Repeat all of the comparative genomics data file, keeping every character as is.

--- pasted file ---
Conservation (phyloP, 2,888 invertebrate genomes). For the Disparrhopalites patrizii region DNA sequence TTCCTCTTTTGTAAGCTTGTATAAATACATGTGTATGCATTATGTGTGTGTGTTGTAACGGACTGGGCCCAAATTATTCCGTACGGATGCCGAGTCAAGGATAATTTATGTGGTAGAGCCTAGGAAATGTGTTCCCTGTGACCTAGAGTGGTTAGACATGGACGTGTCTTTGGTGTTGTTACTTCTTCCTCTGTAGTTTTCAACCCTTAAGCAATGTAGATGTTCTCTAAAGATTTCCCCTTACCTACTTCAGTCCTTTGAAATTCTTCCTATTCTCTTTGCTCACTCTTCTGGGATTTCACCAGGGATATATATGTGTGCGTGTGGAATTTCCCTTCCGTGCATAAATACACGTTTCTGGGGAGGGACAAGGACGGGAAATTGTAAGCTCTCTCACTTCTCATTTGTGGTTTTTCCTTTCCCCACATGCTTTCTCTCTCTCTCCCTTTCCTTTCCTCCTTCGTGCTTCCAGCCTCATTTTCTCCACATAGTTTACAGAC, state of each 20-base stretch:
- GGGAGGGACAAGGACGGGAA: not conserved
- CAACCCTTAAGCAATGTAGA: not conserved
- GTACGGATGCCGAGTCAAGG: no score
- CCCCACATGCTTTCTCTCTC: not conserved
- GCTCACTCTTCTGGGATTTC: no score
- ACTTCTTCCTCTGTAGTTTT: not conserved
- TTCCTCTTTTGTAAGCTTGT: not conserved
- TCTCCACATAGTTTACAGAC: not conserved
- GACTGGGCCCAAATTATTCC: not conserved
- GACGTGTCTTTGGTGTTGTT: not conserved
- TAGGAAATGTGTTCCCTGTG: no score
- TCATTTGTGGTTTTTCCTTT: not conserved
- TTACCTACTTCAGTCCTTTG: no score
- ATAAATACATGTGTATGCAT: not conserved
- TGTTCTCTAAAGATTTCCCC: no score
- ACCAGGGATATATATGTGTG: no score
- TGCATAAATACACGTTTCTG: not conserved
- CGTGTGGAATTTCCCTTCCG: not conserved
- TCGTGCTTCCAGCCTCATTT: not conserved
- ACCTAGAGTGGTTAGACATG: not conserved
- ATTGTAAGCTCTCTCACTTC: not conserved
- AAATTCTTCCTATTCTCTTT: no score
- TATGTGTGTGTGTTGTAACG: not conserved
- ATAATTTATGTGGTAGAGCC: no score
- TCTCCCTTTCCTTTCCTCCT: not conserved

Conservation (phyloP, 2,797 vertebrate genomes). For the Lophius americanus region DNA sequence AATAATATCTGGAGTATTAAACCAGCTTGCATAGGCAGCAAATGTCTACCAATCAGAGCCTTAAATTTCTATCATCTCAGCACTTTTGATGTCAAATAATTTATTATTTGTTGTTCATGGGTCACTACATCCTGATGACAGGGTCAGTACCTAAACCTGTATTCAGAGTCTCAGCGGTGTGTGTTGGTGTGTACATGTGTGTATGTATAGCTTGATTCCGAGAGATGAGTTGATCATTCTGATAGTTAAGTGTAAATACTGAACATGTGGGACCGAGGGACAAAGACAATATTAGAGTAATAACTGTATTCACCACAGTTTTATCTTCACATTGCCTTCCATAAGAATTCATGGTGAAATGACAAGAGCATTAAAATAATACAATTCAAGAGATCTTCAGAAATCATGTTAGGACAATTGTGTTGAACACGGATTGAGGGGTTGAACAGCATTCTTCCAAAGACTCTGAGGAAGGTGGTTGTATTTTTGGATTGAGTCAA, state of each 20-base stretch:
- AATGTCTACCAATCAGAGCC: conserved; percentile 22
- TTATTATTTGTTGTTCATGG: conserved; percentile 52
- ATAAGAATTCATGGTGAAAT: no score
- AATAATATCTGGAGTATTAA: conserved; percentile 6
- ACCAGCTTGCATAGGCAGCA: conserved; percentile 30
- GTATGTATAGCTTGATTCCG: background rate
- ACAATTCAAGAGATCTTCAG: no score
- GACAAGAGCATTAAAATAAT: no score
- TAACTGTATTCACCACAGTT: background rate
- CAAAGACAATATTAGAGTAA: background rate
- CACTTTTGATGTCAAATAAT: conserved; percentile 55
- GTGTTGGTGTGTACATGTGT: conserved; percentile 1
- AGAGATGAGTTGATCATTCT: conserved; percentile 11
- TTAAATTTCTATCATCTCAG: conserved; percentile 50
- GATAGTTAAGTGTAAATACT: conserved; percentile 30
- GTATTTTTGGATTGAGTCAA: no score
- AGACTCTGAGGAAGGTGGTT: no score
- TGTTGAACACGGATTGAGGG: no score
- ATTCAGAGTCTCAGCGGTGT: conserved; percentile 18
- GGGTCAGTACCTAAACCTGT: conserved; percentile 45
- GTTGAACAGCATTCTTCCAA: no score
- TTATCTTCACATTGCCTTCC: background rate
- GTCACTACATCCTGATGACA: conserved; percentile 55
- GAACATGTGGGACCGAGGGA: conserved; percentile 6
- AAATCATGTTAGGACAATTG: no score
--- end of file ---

Conservation (phyloP, 2,888 invertebrate genomes). For the Disparrhopalites patrizii region DNA sequence TTCCTCTTTTGTAAGCTTGTATAAATACATGTGTATGCATTATGTGTGTGTGTTGTAACGGACTGGGCCCAAATTATTCCGTACGGATGCCGAGTCAAGGATAATTTATGTGGTAGAGCCTAGGAAATGTGTTCCCTGTGACCTAGAGTGGTTAGACATGGACGTGTCTTTGGTGTTGTTACTTCTTCCTCTGTAGTTTTCAACCCTTAAGCAATGTAGATGTTCTCTAAAGATTTCCCCTTACCTACTTCAGTCCTTTGAAATTCTTCCTATTCTCTTTGCTCACTCTTCTGGGATTTCACCAGGGATATATATGTGTGCGTGTGGAATTTCCCTTCCGTGCATAAATACACGTTTCTGGGGAGGGACAAGGACGGGAAATTGTAAGCTCTCTCACTTCTCATTTGTGGTTTTTCCTTTCCCCACATGCTTTCTCTCTCTCTCCCTTTCCTTTCCTCCTTCGTGCTTCCAGCCTCATTTTCTCCACATAGTTTACAGAC, state of each 20-base stretch:
- GGGAGGGACAAGGACGGGAA: not conserved
- CAACCCTTAAGCAATGTAGA: not conserved
- GTACGGATGCCGAGTCAAGG: no score
- CCCCACATGCTTTCTCTCTC: not conserved
- GCTCACTCTTCTGGGATTTC: no score
- ACTTCTTCCTCTGTAGTTTT: not conserved
- TTCCTCTTTTGTAAGCTTGT: not conserved
- TCTCCACATAGTTTACAGAC: not conserved
- GACTGGGCCCAAATTATTCC: not conserved
- GACGTGTCTTTGGTGTTGTT: not conserved
- TAGGAAATGTGTTCCCTGTG: no score
- TCATTTGTGGTTTTTCCTTT: not conserved
- TTACCTACTTCAGTCCTTTG: no score
- ATAAATACATGTGTATGCAT: not conserved
- TGTTCTCTAAAGATTTCCCC: no score
- ACCAGGGATATATATGTGTG: no score
- TGCATAAATACACGTTTCTG: not conserved
- CGTGTGGAATTTCCCTTCCG: not conserved
- TCGTGCTTCCAGCCTCATTT: not conserved
- ACCTAGAGTGGTTAGACATG: not conserved
- ATTGTAAGCTCTCTCACTTC: not conserved
- AAATTCTTCCTATTCTCTTT: no score
- TATGTGTGTGTGTTGTAACG: not conserved
- ATAATTTATGTGGTAGAGCC: no score
- TCTCCCTTTCCTTTCCTCCT: not conserved

Conservation (phyloP, 2,797 vertebrate genomes). For the Lophius americanus region DNA sequence AATAATATCTGGAGTATTAAACCAGCTTGCATAGGCAGCAAATGTCTACCAATCAGAGCCTTAAATTTCTATCATCTCAGCACTTTTGATGTCAAATAATTTATTATTTGTTGTTCATGGGTCACTACATCCTGATGACAGGGTCAGTACCTAAACCTGTATTCAGAGTCTCAGCGGTGTGTGTTGGTGTGTACATGTGTGTATGTATAGCTTGATTCCGAGAGATGAGTTGATCATTCTGATAGTTAAGTGTAAATACTGAACATGTGGGACCGAGGGACAAAGACAATATTAGAGTAATAACTGTATTCACCACAGTTTTATCTTCACATTGCCTTCCATAAGAATTCATGGTGAAATGACAAGAGCATTAAAATAATACAATTCAAGAGATCTTCAGAAATCATGTTAGGACAATTGTGTTGAACACGGATTGAGGGGTTGAACAGCATTCTTCCAAAGACTCTGAGGAAGGTGGTTGTATTTTTGGATTGAGTCAA, state of each 20-base stretch:
- AATGTCTACCAATCAGAGCC: conserved; percentile 22
- TTATTATTTGTTGTTCATGG: conserved; percentile 52
- ATAAGAATTCATGGTGAAAT: no score
- AATAATATCTGGAGTATTAA: conserved; percentile 6
- ACCAGCTTGCATAGGCAGCA: conserved; percentile 30
- GTATGTATAGCTTGATTCCG: background rate
- ACAATTCAAGAGATCTTCAG: no score
- GACAAGAGCATTAAAATAAT: no score
- TAACTGTATTCACCACAGTT: background rate
- CAAAGACAATATTAGAGTAA: background rate
- CACTTTTGATGTCAAATAAT: conserved; percentile 55
- GTGTTGGTGTGTACATGTGT: conserved; percentile 1
- AGAGATGAGTTGATCATTCT: conserved; percentile 11
- TTAAATTTCTATCATCTCAG: conserved; percentile 50
- GATAGTTAAGTGTAAATACT: conserved; percentile 30
- GTATTTTTGGATTGAGTCAA: no score
- AGACTCTGAGGAAGGTGGTT: no score
- TGTTGAACACGGATTGAGGG: no score
- ATTCAGAGTCTCAGCGGTGT: conserved; percentile 18
- GGGTCAGTACCTAAACCTGT: conserved; percentile 45
- GTTGAACAGCATTCTTCCAA: no score
- TTATCTTCACATTGCCTTCC: background rate
- GTCACTACATCCTGATGACA: conserved; percentile 55
- GAACATGTGGGACCGAGGGA: conserved; percentile 6
- AAATCATGTTAGGACAATTG: no score